How to Speed Up Your WordPress Site

Have you noticed that certain pages on your WordPresswordpress-tools-150x150 site take longer to download? This is not an unusual problem. Some pages will have more information than others to download. Graphics are a common reason for slower downloads, along with poorly-written codes.

Page caching can help speed up download time. Caching a page is similar to zipping or pdf’ing a file: it takes a static “picture” of the page itself, saving time that would otherwise be eaten up with requests from the user to your webhost for items like images and CSS that gobble up more memory than plain old textual content.

Not All Caches are the Same

First, let’s clear up any confusion between page caching and browser caching.

Page caching focuses on eliminating the queries to the database and the processing of the server side code by caching dynamic pages as static pages to some extent. This will boost the download speed of the reader’s internet connection and browser and also lift load off your server at the same time.

Browser caching, on the other hand, looks at the entire website for commonly-used files that can be cached and quickly delivered to browsers.

Both types of caches will improve website download speed, a key factor in Google ranking, particularly for searches conducted on mobile devices where the need for speed is more pronounced.

How a Popular WordPress Page Caching Plugin Minimises Download Time

Just about every blog you’ll come across that discusses essential WordPress plugins mentions the W3 Total Cache. W3 covers pretty much all the caching areas: page, browser, object, database, and so on.

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Plug in some WordPress power to your website pages

For most people, particularly those who new to WordPress, using W3 page caching simply means going to the Page Cache area in its settings, which will appear on the dashboard menu). Tick the “Enable” box, and select the right kind of cache method, which is most likely to be “Disk: Enhanced“.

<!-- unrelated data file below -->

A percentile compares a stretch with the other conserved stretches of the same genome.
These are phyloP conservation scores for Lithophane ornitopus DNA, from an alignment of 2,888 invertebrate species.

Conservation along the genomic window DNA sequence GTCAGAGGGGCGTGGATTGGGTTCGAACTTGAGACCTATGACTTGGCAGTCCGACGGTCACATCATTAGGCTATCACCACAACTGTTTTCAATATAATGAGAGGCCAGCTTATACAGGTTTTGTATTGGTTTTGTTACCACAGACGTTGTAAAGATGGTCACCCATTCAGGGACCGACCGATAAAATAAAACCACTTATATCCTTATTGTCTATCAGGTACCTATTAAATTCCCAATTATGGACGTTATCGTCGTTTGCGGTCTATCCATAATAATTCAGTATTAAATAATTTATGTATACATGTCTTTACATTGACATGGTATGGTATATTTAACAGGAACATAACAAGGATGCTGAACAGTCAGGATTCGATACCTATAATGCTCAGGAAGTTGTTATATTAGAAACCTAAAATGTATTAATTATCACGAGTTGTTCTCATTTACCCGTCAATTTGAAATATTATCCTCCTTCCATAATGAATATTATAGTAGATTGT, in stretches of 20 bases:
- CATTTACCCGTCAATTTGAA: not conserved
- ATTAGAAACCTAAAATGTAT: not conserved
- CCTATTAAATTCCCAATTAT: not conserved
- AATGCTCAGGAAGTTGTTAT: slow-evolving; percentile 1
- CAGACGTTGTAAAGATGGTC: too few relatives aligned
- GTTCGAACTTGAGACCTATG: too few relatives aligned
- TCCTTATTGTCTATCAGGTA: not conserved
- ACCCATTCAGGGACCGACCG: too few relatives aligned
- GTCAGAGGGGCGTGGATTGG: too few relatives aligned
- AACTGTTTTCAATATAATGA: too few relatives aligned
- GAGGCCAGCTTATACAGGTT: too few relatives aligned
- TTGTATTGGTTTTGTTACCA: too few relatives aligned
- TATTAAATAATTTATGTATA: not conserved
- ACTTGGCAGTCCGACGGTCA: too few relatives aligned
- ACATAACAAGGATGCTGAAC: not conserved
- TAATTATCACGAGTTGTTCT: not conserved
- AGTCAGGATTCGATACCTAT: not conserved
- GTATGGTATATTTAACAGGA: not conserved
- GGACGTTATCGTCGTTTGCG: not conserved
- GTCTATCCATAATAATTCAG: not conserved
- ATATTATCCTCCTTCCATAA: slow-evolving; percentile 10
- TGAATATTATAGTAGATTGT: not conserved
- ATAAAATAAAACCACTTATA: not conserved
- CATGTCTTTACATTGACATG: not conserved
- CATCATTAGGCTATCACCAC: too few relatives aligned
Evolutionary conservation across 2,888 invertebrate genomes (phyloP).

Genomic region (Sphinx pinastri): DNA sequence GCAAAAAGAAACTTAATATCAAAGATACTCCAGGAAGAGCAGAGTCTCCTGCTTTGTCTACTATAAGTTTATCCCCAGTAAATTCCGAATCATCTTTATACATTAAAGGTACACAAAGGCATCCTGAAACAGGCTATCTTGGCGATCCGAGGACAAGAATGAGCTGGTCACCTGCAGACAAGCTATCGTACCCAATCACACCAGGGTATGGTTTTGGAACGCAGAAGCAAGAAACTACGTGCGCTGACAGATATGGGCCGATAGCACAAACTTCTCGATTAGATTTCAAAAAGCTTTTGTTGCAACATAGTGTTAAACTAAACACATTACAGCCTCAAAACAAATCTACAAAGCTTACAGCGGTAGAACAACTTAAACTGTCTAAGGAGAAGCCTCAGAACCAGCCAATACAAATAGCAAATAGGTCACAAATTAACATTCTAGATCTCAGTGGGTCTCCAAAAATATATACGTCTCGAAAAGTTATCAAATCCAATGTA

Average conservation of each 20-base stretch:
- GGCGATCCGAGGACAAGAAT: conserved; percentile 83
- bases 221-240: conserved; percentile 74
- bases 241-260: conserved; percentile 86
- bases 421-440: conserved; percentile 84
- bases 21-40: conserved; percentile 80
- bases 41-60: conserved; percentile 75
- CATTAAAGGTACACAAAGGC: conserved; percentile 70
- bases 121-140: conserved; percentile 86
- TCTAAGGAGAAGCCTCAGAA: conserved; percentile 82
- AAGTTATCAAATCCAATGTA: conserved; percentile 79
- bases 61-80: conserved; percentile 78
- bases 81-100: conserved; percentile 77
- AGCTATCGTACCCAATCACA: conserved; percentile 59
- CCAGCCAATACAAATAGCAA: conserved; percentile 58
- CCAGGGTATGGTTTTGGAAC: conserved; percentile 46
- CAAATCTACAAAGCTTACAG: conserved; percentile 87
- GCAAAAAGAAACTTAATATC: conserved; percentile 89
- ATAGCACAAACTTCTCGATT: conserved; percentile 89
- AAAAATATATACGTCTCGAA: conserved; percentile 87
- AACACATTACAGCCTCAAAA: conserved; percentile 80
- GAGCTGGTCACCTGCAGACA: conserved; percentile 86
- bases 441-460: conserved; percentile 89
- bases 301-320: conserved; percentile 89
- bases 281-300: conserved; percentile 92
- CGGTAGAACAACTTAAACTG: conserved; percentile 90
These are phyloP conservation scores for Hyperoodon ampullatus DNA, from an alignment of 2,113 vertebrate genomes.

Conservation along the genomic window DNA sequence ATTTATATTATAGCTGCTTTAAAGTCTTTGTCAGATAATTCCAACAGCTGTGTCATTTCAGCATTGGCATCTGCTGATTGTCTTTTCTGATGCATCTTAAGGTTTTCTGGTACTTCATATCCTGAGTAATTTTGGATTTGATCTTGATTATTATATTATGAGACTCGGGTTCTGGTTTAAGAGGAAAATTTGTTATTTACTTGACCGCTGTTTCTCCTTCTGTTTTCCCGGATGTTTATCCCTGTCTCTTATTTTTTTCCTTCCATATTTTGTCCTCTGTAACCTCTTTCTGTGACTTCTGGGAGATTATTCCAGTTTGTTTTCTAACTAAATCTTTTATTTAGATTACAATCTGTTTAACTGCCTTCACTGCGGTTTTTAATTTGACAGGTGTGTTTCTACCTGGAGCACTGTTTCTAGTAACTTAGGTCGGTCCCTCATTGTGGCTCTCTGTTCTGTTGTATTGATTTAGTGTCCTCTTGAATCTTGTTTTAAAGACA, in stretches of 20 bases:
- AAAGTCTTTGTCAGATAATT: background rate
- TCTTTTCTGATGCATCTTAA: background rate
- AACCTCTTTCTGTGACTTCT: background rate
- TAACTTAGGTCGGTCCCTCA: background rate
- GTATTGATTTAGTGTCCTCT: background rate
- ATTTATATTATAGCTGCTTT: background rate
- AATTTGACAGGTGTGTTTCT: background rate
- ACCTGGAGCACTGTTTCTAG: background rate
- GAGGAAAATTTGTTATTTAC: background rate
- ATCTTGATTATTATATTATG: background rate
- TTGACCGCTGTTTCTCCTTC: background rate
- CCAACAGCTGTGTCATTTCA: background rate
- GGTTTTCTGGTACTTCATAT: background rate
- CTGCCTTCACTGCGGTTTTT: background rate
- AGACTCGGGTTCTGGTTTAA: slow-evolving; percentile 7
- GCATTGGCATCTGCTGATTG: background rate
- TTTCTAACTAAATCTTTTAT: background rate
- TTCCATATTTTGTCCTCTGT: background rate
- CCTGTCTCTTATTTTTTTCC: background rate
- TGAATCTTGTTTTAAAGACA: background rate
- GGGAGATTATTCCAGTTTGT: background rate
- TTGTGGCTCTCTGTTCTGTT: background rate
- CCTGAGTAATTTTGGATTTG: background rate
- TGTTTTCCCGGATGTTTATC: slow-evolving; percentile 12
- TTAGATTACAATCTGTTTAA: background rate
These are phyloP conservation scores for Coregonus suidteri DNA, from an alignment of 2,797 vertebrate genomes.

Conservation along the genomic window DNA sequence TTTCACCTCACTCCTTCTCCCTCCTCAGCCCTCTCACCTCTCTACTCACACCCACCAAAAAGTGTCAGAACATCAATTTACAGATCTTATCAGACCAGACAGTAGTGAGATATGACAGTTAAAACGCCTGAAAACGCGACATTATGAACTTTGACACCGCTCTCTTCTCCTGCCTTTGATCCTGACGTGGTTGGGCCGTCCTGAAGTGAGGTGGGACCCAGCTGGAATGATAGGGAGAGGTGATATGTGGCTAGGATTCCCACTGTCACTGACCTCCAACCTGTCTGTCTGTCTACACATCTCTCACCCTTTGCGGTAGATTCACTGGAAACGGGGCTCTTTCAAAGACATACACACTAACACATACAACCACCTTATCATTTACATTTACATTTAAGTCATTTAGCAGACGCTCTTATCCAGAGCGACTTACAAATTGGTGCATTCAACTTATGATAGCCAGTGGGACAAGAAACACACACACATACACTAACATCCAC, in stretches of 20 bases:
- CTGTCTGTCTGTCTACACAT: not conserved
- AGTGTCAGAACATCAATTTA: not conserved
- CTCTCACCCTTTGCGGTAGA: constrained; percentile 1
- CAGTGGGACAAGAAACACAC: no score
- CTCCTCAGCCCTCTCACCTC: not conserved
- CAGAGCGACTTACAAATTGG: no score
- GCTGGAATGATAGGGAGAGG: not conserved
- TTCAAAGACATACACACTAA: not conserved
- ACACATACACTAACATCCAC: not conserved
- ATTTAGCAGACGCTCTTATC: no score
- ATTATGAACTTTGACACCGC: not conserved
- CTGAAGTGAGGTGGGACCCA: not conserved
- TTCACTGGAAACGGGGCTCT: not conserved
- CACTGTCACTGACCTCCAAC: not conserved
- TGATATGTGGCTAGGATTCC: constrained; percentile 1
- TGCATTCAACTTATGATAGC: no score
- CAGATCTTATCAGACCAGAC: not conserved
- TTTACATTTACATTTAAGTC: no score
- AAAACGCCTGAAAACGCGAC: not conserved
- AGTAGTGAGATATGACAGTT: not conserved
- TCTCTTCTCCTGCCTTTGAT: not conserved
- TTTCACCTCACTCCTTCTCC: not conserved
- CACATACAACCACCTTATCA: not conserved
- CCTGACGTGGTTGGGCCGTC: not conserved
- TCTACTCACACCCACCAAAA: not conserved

Now, everyone who visits the site will see a preloaded page downloaded far more quickly than if they had to send a request to the server. Unless the page has been edited, everyone will “see” the same snapshot that’s been sent to Google, Yahoo, and other search engines.

Here are a few other tips on using W3’s page caching options offer by the Tuts+, an online tutorial service specialising in WordPress training:

  • Cache the front page. This is the most-visited page on your website, and W3 has an additional caching tool to support it.
  • Cache requests for the site URL.
  • Prime the page cache to preload a cached page for the very first user request.
  • Set a garbage collection interval if you are caching pages to disk. The default is 3600 seconds. If you notice or anticipate more site traffic, decrease this number.

W3 also has minification tools that reduce the size and number of CSS, JavaScript, and HTML files. Enabling minification can also minimise download times, but be sure to test the site for each item separately. Sometimes minification causes problems like breaking up the site layout and should be turned off.

Tribulant Plugins and W3 Total Cache

W3 Total Cache is so highly recommended and frequently used that other WordPress plugins   are quick to modify whenever there’s an update to W3. We find that it’s essential for our customers and stay hyper-alert to changes.